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The Calling of the Counselor in Counseling Families – Part 1 of 3

Jun 7, 2022 | Diversity, Equity & Inclusivity, General Estate Planning, Podcasts

“The Calling of the Counselor in Counseling Families” is a three-part special:

  • Overview: An introduction and overview to the lecture. – posted May 31, 2022
  • Part 1:  “Coaching Up” – this podcast, posted June 7, 2022
  • Part 2:  “Nourishing Family Values” – posted June 14, 2022
  • Part 3:  “Challenges of the Counselor” – scheduled to post June 21, 2022

“The Calling of the Counselor in Counseling Families,” that’s the subject of today’s ACTEC Trust and Estate Talk.

Transcript/Show Notes

This is Steve Akers, ACTEC Fellow from Dallas, Texas. Welcome to part one of three in ACTEC’s Annual Trachtman Lecture series, featuring Past President Ronald D. Aucutt. The Trachtman Lecture is given each year at the ACTEC Annual Meeting to challenge us, as counselors, on some important topic, going beyond just the technicalities of our daily practices. I, as the 2020-2021 ACTEC President, and Ann Burns, as the 2021-2022 ACTEC President, had the pleasure of selecting Ron Aucutt to give the 2022 Annual Trachtman Lecture. This presentation is a follow-up to the one Ron gave in 2011. In that lecture he challenged the audience with what he believed our ethical responsibilities were as trust and estate lawyers in representing families and family-owned businesses. I left that lecture deep in thought, literally with shivers running down my spine about the wisdom he shared and how it would change our practices. Ann and I asked Ron to share an updated version – Calling of the Counselor in Counseling Families – Part II, which is what will be shared over the next three weeks in the ACTEC Trust and Estate Talk podcasts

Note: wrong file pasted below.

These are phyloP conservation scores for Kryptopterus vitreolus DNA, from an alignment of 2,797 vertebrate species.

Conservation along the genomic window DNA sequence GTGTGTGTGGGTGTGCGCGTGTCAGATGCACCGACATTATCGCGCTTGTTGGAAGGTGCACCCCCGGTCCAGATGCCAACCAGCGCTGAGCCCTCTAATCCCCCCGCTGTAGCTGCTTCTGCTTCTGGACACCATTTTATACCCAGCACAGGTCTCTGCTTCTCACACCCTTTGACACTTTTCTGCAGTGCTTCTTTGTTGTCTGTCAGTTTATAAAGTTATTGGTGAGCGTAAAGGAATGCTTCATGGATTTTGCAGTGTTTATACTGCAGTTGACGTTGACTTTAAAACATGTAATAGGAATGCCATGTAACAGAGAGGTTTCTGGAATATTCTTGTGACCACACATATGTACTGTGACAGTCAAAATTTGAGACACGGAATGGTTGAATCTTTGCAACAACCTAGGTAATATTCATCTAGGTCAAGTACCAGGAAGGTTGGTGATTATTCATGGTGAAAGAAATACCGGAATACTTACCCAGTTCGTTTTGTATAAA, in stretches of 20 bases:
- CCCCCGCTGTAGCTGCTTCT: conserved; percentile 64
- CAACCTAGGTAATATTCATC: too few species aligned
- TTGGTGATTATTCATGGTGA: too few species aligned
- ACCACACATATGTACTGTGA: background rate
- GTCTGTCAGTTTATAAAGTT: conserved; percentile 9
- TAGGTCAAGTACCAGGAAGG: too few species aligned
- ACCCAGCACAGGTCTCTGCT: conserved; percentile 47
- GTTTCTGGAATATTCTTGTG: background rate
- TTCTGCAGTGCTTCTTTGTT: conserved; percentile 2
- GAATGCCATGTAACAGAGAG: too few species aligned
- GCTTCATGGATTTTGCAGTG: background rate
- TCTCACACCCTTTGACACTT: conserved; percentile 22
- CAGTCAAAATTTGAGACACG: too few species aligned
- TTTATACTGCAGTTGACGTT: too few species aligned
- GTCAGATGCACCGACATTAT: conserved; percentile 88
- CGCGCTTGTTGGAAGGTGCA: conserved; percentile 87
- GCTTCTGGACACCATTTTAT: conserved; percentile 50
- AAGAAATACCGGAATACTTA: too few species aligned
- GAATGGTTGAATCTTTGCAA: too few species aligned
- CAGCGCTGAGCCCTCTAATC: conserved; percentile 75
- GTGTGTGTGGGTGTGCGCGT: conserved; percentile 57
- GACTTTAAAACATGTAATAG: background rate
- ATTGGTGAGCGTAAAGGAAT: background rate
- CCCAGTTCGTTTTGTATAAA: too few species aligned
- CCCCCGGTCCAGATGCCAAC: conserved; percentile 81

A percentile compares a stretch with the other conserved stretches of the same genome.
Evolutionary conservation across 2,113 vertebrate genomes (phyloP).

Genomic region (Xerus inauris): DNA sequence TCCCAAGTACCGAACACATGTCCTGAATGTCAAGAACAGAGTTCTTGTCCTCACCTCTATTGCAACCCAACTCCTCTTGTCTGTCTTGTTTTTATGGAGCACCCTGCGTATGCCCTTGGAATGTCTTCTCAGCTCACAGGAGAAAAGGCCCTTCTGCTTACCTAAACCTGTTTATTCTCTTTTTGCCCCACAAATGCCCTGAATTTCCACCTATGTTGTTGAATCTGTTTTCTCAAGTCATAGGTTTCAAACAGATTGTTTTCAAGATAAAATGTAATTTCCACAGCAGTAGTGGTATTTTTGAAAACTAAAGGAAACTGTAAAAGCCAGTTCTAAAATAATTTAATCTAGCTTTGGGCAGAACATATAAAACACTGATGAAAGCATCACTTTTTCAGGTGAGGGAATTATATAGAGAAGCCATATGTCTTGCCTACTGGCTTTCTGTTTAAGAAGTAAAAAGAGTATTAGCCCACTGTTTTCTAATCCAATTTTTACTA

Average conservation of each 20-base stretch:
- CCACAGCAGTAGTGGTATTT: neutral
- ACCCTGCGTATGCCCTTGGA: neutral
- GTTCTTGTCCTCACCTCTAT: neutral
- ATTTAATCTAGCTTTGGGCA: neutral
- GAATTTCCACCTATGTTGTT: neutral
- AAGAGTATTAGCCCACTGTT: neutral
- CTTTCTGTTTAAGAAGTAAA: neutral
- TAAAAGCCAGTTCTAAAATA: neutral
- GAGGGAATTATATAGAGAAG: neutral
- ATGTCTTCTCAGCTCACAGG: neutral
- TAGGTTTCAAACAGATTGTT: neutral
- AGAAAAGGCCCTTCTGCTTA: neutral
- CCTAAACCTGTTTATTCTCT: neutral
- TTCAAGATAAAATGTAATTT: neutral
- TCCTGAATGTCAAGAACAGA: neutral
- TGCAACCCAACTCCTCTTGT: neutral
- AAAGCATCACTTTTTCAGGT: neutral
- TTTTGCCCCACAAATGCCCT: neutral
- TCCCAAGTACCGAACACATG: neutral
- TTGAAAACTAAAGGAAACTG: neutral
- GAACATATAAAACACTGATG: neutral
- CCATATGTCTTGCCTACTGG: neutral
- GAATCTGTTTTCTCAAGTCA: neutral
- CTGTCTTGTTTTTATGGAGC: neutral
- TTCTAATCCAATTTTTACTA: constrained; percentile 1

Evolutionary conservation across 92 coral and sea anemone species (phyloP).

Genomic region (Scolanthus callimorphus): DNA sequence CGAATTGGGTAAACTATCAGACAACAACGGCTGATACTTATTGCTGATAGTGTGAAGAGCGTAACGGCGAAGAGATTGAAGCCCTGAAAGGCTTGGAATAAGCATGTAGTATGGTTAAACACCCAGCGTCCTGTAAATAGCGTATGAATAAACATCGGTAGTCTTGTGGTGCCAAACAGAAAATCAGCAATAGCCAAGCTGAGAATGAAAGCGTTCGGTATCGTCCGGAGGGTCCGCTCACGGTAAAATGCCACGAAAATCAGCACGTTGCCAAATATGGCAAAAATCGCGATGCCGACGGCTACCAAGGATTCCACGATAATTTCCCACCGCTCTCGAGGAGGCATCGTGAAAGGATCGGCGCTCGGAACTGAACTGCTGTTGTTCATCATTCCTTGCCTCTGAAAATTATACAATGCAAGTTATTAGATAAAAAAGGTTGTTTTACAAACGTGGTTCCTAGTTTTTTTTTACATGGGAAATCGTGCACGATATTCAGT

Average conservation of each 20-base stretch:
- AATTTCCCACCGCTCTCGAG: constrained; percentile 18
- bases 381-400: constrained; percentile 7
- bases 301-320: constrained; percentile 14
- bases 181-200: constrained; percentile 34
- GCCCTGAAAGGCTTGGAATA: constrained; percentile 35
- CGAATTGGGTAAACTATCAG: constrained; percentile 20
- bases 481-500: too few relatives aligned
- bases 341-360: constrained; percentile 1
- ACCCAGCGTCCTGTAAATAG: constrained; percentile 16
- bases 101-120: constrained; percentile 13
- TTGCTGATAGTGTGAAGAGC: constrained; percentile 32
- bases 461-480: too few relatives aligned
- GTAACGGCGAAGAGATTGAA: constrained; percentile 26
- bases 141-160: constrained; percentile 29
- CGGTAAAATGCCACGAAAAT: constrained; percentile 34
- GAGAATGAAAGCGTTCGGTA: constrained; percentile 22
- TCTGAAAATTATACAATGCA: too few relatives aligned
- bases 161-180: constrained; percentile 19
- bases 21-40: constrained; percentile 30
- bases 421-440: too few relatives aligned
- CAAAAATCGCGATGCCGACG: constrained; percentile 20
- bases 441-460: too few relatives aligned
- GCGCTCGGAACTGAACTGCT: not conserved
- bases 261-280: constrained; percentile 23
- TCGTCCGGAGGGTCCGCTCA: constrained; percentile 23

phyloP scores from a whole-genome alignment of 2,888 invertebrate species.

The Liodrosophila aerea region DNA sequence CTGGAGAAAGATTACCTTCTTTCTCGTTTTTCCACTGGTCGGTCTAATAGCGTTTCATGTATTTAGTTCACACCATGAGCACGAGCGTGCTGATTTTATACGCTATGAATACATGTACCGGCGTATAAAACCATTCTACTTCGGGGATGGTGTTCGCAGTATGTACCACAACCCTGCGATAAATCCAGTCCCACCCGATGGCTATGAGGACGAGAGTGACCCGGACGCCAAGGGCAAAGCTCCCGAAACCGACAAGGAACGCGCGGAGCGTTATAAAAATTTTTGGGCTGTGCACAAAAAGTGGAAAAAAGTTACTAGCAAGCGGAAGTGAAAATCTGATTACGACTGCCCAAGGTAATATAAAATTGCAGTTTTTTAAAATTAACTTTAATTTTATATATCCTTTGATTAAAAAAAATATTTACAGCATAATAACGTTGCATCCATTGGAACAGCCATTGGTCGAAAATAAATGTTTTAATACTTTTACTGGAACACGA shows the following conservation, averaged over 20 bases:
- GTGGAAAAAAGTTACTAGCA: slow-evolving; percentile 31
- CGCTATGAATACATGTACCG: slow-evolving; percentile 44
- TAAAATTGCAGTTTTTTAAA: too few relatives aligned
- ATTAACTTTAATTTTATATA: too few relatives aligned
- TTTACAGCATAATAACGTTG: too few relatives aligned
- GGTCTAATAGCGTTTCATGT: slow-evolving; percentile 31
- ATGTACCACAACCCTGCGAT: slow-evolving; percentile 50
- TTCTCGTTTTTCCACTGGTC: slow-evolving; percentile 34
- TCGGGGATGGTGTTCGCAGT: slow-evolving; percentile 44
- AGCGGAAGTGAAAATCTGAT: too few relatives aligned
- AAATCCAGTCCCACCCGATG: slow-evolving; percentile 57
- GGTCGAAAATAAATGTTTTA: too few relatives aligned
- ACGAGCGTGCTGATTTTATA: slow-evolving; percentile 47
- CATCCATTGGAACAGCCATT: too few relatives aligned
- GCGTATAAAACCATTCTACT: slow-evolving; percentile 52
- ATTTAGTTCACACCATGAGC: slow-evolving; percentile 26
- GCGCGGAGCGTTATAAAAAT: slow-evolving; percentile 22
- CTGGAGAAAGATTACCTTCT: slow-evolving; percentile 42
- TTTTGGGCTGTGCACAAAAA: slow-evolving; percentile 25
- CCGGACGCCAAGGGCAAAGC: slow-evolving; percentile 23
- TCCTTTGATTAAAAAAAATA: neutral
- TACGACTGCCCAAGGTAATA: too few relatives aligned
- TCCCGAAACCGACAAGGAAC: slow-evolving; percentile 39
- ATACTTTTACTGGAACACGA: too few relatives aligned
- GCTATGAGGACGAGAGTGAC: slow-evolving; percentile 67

And now, we’ll share Ron Aucutt’s presentation given to a live audience at the 2022 ACTEC Annual Meeting in San Diego, California. Part 1, in particular, addresses the special calling of trust and estate counselors in counseling families.

Background

It is always meaningful for me to come to San Diego, because in 1970 through 1973, when changes in the draft law had interrupted my law school experience, the Navy ship that I was assigned to, when it wasn’t in the Gulf of Tonkin, was home-ported at the 32nd Street Naval Station – Naval Base San Diego. When I arrived here Richard Nixon was the President of the United States and Ronald Reagan was the Governor of California. I remember believing that Richard Nixon would be remembered as one of our best Presidents, but that Ronald Reagan would not amount to much. I tell you this so you’ll trust what I’m about to tell you! If you ever hear me make a prediction about the future, I want you to know exactly what my level of predictive ability is. For example, if I were here to predict what Congress will do with tax legislation! But I’m not. I do have a much more important message.

Looking back, though, and thinking about tax legislation, I wonder if one of the reasons that some had good expectations for President Nixon was the way he worked in such a bipartisan manner – remember that? For example, the Tax Reform Act of 1969, which included some principles that are still with us today. (But that probably wasn’t the example I was thinking of on my ship.)